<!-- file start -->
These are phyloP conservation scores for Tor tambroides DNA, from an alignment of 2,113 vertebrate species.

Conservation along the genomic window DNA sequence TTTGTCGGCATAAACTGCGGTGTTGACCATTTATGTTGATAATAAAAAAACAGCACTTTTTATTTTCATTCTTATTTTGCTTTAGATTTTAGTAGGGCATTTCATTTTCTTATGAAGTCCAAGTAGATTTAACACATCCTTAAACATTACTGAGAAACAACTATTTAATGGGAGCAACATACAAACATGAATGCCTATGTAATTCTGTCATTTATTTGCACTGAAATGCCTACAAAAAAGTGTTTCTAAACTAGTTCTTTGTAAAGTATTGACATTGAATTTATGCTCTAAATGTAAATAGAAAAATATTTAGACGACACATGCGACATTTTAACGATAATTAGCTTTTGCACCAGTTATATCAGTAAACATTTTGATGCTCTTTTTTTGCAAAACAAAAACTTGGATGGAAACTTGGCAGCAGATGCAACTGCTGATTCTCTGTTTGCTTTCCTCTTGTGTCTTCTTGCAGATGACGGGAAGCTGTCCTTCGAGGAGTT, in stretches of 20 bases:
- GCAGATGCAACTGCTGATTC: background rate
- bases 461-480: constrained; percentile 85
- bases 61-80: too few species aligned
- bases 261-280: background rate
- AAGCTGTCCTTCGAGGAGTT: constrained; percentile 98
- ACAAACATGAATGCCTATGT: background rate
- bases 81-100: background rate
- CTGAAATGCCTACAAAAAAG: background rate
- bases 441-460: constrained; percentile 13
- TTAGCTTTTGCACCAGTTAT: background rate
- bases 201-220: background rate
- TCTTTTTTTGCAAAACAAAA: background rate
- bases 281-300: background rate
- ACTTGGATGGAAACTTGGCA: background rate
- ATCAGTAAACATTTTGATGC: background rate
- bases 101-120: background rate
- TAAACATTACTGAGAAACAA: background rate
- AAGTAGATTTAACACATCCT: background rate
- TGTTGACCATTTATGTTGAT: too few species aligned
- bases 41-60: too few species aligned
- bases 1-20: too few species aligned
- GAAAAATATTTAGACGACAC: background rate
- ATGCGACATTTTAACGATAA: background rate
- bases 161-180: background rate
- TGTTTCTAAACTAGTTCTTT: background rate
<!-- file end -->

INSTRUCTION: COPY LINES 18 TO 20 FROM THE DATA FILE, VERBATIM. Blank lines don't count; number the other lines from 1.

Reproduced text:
- bases 101-120: background rate
- TAAACATTACTGAGAAACAA: background rate
- AAGTAGATTTAACACATCCT: background rate